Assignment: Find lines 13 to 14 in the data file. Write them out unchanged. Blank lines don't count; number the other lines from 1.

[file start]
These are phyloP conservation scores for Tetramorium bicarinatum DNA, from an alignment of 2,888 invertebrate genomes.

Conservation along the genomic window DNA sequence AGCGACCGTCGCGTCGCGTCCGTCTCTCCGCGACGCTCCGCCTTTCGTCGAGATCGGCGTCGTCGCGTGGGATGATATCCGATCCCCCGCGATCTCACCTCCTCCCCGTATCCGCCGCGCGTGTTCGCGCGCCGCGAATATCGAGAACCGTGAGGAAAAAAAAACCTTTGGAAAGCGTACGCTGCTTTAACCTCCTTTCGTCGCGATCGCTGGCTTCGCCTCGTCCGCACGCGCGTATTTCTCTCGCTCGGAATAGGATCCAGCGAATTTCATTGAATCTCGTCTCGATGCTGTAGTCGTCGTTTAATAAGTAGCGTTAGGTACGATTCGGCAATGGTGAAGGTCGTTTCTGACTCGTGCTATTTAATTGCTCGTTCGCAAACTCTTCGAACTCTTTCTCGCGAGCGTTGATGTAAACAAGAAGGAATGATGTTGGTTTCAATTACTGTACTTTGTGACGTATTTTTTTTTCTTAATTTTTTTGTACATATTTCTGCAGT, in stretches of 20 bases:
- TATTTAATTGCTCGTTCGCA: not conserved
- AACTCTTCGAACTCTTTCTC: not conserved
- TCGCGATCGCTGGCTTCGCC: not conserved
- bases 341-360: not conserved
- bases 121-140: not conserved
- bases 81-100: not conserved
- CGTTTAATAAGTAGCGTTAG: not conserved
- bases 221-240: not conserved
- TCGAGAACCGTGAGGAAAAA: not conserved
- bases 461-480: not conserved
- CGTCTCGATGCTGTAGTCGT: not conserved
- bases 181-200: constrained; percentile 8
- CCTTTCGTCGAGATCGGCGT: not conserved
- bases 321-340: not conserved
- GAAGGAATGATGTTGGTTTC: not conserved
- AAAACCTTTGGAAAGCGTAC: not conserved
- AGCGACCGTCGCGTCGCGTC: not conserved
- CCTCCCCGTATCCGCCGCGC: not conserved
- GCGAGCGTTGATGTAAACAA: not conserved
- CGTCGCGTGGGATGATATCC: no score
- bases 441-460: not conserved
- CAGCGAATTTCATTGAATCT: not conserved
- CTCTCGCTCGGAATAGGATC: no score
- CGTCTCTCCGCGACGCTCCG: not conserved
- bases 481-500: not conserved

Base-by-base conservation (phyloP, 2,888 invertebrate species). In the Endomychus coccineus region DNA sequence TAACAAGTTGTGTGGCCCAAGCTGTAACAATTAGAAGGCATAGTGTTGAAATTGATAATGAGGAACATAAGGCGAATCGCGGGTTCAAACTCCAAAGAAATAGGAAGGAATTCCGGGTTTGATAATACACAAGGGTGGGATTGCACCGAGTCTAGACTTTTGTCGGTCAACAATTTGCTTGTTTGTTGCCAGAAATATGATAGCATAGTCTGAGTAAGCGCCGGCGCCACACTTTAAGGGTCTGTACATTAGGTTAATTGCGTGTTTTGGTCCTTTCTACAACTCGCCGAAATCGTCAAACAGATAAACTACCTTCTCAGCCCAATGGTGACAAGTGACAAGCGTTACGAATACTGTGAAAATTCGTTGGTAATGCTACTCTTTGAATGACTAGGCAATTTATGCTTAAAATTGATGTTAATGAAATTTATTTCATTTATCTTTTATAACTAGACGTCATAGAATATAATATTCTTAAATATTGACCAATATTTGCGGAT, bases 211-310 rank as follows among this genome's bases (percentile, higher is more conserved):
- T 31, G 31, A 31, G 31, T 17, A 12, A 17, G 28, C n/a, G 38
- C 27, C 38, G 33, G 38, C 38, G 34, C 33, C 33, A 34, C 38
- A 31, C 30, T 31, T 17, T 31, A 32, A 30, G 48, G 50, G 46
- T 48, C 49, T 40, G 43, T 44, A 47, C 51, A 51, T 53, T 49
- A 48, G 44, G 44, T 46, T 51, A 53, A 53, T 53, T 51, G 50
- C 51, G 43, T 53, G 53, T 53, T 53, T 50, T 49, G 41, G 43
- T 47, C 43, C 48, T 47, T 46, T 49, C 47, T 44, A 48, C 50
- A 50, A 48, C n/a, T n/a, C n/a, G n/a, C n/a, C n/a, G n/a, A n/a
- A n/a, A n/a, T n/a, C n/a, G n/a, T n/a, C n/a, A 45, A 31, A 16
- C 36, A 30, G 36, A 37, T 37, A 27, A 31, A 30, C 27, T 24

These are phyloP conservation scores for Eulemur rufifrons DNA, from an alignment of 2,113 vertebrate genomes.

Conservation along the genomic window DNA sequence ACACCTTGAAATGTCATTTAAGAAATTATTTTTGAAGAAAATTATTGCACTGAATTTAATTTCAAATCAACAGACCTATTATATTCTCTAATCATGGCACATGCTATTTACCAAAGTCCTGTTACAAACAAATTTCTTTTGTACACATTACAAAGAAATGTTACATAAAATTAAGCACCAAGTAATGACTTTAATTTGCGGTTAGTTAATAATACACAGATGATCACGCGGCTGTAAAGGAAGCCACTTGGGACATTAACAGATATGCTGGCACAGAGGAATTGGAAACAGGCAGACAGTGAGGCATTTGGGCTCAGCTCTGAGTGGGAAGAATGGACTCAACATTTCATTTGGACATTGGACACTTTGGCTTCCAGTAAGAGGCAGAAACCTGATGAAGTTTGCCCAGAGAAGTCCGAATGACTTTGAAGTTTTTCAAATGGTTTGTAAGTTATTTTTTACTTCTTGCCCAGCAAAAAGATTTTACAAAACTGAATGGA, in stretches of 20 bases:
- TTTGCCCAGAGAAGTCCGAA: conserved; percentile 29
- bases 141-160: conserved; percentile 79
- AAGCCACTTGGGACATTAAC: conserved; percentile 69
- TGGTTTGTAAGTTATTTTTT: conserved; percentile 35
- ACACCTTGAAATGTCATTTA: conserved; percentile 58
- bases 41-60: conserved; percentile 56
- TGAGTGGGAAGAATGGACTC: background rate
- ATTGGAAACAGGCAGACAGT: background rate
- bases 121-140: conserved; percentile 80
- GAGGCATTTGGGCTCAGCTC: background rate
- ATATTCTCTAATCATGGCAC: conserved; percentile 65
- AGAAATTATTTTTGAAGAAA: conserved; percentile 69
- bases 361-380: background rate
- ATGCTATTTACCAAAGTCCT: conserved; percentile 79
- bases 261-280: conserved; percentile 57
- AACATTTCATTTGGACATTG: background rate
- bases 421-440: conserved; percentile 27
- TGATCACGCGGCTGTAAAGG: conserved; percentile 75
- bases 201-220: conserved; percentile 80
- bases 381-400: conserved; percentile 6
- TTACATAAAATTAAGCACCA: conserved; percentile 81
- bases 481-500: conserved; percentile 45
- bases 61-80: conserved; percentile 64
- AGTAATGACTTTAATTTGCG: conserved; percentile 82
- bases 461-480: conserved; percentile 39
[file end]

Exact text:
- CGTCTCGATGCTGTAGTCGT: not conserved
- bases 181-200: constrained; percentile 8